The construction of the house clearly took a little time as the first reference to “Waterloo Lodge” showing its location, plus outbuildings, comes in a map of 1821, for which the surveying would have been done during the previous year.
Why it was called a “Lodge” is a puzzle given that the name usually indicates a smaller building serving a much larger main house and this is clearly not the case in this instance.
On the same map Waterloo Lane is shown as wide at the Town Street end and narrowing to the original footpath north of the house.
The fact that the lane ended at the house is the reason for the drive and gate being at an angle to the present thoroughfare.
At the time the horse-drawn carriages went down the side of the house and then turned round. The house itself faced east and the side at the end of the present drive and the yard is, in fact, the rear.
The house has two main storeys on its south side but three in the north west quarter, with corresponding lower ceilings. This arrangement, plus the cellar, was to provide for the servants’ living and working accommodation.
In 1823 a complete valuation survey was undertaken of the township of Bramley in order to assess each property’s liability for rates. The survey lists “House, back part, Cellar, Factory of 3 Stories, Stable, Mistall, Garden and Yard etc, with cottage and Cellar plus Foot Gate Close as covering 3 acres and 3 roods approx.”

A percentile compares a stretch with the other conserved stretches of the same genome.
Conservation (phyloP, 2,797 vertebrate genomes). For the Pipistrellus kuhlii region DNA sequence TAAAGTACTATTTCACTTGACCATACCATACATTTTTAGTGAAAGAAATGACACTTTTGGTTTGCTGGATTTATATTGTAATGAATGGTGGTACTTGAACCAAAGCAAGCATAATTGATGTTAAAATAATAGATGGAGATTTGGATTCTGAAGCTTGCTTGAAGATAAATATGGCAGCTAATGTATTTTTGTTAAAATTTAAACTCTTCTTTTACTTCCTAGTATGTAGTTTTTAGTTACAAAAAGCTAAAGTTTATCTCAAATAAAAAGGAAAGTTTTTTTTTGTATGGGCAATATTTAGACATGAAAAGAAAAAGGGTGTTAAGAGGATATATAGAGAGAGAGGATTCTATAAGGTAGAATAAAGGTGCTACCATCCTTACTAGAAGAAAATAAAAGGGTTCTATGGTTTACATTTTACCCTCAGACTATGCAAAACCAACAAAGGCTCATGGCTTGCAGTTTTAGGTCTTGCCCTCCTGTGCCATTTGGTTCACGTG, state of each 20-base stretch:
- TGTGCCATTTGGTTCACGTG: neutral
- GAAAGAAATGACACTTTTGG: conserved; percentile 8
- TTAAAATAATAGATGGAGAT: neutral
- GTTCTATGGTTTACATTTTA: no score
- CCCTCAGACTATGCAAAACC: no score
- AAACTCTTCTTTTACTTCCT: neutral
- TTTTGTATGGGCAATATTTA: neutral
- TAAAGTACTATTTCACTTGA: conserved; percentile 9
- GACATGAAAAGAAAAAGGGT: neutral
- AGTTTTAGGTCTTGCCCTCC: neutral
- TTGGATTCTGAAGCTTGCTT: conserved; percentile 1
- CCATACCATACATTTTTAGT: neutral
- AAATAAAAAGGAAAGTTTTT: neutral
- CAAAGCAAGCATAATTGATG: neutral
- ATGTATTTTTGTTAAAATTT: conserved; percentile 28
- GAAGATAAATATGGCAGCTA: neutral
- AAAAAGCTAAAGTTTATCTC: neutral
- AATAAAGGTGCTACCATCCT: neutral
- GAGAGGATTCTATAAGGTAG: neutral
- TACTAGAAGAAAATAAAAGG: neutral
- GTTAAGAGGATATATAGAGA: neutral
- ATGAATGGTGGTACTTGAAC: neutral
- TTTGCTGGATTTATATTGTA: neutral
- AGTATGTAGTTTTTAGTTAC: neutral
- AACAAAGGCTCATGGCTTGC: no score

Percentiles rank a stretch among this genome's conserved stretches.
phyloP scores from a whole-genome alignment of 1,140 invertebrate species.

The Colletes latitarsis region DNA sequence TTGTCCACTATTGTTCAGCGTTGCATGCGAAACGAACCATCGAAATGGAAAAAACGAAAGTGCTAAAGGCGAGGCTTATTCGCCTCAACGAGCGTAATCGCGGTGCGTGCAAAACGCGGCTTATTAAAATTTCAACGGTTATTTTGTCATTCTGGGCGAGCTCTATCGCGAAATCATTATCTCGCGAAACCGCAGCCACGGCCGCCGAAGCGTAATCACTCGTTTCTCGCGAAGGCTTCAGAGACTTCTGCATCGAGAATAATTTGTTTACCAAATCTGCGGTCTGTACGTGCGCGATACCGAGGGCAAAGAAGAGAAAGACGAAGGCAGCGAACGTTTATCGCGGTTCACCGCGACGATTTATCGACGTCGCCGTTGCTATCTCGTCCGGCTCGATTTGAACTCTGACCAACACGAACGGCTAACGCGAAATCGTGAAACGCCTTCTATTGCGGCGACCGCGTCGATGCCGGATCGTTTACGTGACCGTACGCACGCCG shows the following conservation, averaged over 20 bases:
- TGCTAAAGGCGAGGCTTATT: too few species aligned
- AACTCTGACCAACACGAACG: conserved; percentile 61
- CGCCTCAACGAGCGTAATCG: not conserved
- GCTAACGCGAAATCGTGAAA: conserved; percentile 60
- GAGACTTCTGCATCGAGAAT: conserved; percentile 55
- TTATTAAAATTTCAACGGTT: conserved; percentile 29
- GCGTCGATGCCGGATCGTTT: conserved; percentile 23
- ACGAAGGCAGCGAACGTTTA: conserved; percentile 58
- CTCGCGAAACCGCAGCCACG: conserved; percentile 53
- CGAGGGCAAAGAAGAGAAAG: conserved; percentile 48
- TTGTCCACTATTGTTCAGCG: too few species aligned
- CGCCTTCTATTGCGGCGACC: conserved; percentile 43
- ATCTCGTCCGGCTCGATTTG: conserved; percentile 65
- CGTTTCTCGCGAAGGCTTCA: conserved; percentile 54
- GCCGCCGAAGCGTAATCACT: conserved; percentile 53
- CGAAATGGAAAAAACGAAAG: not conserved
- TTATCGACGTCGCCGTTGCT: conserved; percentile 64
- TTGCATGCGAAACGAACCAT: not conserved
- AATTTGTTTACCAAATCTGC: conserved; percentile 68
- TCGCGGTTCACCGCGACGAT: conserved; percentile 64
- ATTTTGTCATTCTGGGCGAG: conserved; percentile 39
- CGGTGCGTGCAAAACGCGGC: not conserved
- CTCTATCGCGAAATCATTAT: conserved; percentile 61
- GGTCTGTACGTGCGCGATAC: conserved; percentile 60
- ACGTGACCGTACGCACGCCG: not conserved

Note that the original “Little Clark Close” now apparently has the alternative name “Foot Gate Close”. As a consequence of the survey the Bramley Rate Book of the same year shows “house, shop and land” valued at £12 and 15 shillings – over £1500 in today’s money.
Mark Smith was the son-in-law of John Haley and this, plus the two of them being Methodists which may well be what brought them into the original partnership for the mills and the house.
But, after almost ten years of occupation, in 1830, Mark Smith sold the house to Joseph Haley.
The deed of sale lists “arable meadow or pasture ground situated and being in Bramley aforesaid commonly Little Clarke close …. 3 acres, 3 roods …. and now or late in the occupation of the said Mark Smith and also all that messuage or dwellinghouse with the Warehouse, Weaving Shop, Stable and other outbuildings lately erected by the said Mark Smith upon some part of the said parcel of land.” Mark Smith thereafter disappears from the scene.
Following their purchase, and at least for some time into the 1840s Joseph Haley, his wife, Jane, their three children, John, Louisa and Lavinia, plus one servant, all lived in the house until the family went bust in 1841 and then, later, in the financial depression of 1848, had to negotiate a sale of all the mill’s contents.
Following this Mark Smith gave up the wool trade and became master of the Bramley Workhouse.
The house, including four cottages to the north were sold to the Yorkshire Banking Company (which eventually, in 1901, became part of the Midland Bank).
The Haley family continued at Waterloo Lodge as tenants of the bank until the link between the mills and the house was severed by the bank selling the house to John Westmorland Ellis, described as a “Gentleman”, ie he lived on his investments and did not have to work!